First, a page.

Radon is invisible to the eye and has no odor. And even though it began worrying Americans starting in the 1980s, its mysterious ways seem misunderstood to this day.
Yet according to UR Medicine’s Environmental Health Sciences Center, radon gas is second only to cigarette smoke as the leading cause of lung cancer. In the United States, radon is responsible for about 20,000 lung cancer deaths each year.
Two years ago, in a remote Kazakhstan village, residents began falling asleep for days at a time. Tests showed that villagers had an excessive accumulation of fluid in their brains, causing dizziness, inability to stand, fatigue and memory problems.
Scientists first thought a virus or bacteria was to blame. Eventually, they concluded that radon from a nearby Soviet-era uranium mine had seeped up to the surface and was poisoning the villagers.
In the United States, initial reports of radon-related deaths caused anxiety. Fairly quickly, the Environmental Protection Agency lowered 1986 estimates of radon-related deaths and the number of contaminated homes. With that, many Americans forgot about radon contamination except as a footnote when buying a home.
According to the New York Department of Health, radon can enter buildings through cracks or openings in floors or walls or gaps in the foundation. Radon levels are usually highest in the basement or crawl space. It’s usually found in igneous rock and soil, and in some cases, well water. The gas produces radioactive decay particles that can damage the cells that line the lungs and lead to lung cancer over time.
Smokers have an even higher risk if their homes have high levels of radon. The risk increases with each year lived in a radon-contaminated house.
The EPA, Surgeon General, American Lung Association, American Medical Association and National Safety Council all recommend homes be tested for radon.
Elevated radon levels have been discovered in every state of the union. The EPA estimates that as many as 8 million homes across the country have elevated levels of radon.
Dr. James Murray, a pulmonologist at Unity Pulmonology Medicine, said because radon is one of the contributors to lung cancer, testing a home for radon makes good sense.
“While the evidence is still a little unclear, there’s a continuous overall risk of lung cancer from radon,” said Murray. “There’s older data from underground miners, but meta-analyses confirmed there was a connection.”
Both his work and personal experience have convinced Murray of the importance of home testing.
“A friend in Pittsford recently had to get radon mitigated from his home. One of the problems is how well-sealed houses are now,” because the gas can stay trapped inside. “My parents lived in a similar house, and it was a big concern to them. I’ve had three homes, in New York state and New Hampshire, and I’ve been eager to have them tested,” Murray said.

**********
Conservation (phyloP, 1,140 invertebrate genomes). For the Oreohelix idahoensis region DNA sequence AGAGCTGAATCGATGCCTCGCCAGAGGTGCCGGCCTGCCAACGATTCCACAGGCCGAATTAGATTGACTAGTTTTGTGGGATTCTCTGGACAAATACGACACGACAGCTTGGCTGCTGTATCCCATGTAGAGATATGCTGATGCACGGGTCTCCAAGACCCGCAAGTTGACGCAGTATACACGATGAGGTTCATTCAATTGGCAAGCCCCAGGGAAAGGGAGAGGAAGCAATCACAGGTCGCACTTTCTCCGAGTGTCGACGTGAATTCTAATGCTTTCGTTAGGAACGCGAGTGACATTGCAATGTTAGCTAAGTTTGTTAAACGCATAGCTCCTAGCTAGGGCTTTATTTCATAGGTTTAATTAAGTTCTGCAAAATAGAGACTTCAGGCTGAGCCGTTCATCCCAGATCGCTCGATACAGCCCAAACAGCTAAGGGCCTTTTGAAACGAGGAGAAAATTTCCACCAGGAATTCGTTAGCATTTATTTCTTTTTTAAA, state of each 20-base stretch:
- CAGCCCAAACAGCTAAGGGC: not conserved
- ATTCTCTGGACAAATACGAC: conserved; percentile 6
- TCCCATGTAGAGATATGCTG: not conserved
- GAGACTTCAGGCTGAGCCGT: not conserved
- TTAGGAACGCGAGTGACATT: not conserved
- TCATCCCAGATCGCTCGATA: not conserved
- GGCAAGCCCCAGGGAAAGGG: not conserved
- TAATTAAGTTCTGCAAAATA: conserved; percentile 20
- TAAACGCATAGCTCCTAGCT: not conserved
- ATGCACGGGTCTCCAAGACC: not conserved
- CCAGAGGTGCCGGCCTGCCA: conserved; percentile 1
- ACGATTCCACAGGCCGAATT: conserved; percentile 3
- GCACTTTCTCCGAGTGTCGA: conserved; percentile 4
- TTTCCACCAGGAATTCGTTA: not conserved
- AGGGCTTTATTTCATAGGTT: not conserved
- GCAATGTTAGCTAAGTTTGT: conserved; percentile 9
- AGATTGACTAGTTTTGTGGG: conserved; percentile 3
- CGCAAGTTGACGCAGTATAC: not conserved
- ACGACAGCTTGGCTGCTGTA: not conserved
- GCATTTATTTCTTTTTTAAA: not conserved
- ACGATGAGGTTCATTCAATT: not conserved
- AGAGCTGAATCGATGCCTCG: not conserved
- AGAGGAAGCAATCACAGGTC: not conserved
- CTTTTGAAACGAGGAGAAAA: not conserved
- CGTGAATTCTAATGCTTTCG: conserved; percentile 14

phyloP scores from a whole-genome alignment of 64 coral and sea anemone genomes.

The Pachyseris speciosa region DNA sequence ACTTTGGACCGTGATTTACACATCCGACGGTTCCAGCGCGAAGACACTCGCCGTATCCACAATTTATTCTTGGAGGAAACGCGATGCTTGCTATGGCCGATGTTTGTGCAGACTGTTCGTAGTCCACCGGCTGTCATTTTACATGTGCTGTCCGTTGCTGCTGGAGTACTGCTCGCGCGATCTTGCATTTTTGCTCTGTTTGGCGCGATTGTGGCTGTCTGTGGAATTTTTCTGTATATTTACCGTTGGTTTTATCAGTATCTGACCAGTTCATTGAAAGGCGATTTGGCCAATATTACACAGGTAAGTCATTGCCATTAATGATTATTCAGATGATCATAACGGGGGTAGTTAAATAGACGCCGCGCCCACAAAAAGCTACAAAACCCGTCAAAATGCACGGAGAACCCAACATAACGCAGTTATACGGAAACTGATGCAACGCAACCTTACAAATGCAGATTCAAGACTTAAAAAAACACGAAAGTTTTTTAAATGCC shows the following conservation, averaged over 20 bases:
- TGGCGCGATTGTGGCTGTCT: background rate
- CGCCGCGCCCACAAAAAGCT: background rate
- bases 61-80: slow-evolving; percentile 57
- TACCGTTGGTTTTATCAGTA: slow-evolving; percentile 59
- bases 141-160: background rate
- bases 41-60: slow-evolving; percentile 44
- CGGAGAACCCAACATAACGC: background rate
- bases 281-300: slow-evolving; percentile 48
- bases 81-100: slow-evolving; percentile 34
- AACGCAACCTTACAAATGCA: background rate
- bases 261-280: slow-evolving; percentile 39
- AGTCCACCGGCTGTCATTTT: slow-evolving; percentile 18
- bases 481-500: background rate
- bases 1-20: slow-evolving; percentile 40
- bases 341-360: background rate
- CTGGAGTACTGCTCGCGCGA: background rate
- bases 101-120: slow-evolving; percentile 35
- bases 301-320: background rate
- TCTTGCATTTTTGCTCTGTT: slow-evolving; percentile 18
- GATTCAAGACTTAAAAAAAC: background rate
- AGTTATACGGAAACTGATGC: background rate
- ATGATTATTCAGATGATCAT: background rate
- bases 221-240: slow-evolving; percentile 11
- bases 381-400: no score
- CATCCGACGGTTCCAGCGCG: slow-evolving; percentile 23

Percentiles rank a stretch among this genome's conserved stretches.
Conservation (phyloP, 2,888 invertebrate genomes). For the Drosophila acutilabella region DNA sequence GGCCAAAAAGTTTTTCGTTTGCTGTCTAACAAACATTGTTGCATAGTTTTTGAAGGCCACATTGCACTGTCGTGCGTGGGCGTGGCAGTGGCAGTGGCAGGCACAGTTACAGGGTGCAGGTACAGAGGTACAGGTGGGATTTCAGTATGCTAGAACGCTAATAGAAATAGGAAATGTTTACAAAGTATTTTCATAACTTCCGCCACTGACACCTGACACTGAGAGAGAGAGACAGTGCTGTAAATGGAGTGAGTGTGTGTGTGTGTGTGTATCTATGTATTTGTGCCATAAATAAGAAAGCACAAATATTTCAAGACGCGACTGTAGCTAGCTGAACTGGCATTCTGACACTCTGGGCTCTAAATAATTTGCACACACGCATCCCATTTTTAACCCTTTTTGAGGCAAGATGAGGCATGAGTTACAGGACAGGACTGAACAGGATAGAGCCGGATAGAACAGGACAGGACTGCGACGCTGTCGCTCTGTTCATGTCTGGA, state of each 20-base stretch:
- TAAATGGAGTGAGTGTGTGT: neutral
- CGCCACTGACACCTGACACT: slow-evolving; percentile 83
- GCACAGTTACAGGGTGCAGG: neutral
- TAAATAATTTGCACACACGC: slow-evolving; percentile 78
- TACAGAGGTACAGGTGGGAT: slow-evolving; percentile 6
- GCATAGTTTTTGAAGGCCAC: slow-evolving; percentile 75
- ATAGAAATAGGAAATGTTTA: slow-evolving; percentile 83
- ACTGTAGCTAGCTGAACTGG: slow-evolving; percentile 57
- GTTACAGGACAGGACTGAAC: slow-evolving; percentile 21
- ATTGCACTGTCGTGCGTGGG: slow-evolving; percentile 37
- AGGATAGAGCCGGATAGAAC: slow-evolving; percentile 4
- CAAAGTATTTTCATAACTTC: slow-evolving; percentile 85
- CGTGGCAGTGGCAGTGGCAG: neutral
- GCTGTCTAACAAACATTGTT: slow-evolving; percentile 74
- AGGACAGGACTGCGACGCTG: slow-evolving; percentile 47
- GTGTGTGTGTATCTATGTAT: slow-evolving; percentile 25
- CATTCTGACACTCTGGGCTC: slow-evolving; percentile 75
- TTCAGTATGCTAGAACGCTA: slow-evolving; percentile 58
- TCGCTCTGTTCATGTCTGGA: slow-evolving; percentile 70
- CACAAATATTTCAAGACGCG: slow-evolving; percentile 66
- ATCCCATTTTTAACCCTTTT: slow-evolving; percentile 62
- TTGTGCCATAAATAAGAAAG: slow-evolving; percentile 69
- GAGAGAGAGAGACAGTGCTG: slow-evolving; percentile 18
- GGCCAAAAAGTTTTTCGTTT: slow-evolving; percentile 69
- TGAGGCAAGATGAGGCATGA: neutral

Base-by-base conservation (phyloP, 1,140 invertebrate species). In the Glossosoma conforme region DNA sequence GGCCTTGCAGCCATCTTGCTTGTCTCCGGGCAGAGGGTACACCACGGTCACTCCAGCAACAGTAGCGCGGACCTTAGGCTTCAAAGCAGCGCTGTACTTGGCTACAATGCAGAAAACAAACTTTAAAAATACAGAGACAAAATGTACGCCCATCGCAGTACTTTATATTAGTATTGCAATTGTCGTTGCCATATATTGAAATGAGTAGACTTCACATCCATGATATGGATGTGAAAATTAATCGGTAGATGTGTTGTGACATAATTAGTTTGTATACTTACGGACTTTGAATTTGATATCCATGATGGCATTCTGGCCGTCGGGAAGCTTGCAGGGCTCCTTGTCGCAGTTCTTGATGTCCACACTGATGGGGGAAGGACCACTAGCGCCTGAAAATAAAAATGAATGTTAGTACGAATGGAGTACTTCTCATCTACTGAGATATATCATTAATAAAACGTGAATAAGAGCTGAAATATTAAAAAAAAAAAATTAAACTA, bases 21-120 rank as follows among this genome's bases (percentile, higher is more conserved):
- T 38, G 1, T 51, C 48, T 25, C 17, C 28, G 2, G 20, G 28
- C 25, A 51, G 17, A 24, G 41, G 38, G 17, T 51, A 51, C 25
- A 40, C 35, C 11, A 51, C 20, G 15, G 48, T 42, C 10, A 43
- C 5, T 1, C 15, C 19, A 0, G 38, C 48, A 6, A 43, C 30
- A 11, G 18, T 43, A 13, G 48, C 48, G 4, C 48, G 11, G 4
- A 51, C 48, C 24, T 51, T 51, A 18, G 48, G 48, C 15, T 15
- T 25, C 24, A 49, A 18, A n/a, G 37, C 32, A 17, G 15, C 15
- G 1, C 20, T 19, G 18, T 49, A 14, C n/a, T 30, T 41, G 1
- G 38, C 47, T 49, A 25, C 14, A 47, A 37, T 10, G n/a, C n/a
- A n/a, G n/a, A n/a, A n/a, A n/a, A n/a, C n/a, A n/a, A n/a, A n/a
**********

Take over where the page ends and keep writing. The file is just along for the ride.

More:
Realtors can help get a house tested, and many are seeing more homebuyers who insist their house be tested before they move in.
“Along with lead testing, people are becoming more sensitive to environmental issues when buying their home,” said Sib Petix, of The Petix Group on East Avenue in Rochester. “They have to pay more to have their house tested for radon during inspection, but they’re willing to do it.”
Petix himself, after many years selling houses in the Rochester area, hasn’t had his own house in the Park Avenue area tested, although that’s based on experience with testing. He said many homes he has sold in the neighborhood were tested and found to have no radon, so he doesn’t think the gas is present where he lives.
So what’s a new homebuyer or a longtime resident to do?
A Citizen’s Guide to Radon, produced by the EPA, explains low-cost ways to test your home for radon and what to do if levels are too high.
Tests can be done by a professional tester; there are several in the Rochester area. Or DIY kits for $11 are available online through the New York State Department of Health. It’s also suggested that homes be tested in winter when homes are more sealed. January is the EPA’s designated radon action month.
According to the EPA, “the average indoor radon level is about 1.3 picocuries per liter (pCi/L). Homeowners should make every effort to lower the levels if the level is 4.0 pCi/L or higher.” Even new homes built with radon-resistant construction should be tested.
If a house has high radon levels, it’s important to get the radon mitigated from a qualified or state-certified company. A common method of mitigation involves installing a vent pipe system and fan (aka “a soil suction radon reduction system”) that pulls radon from beneath the house and vents it outside. The process doesn’t require any major changes to the home. Foundation cracks and other openings should be sealed. The actual cost of mitigation varies depending on the style of home.
In other words, a simple and inexpensive test can ease the fear of an invisible, odorless cancer-causing gas invading a home. It’s a matter of breathing easy.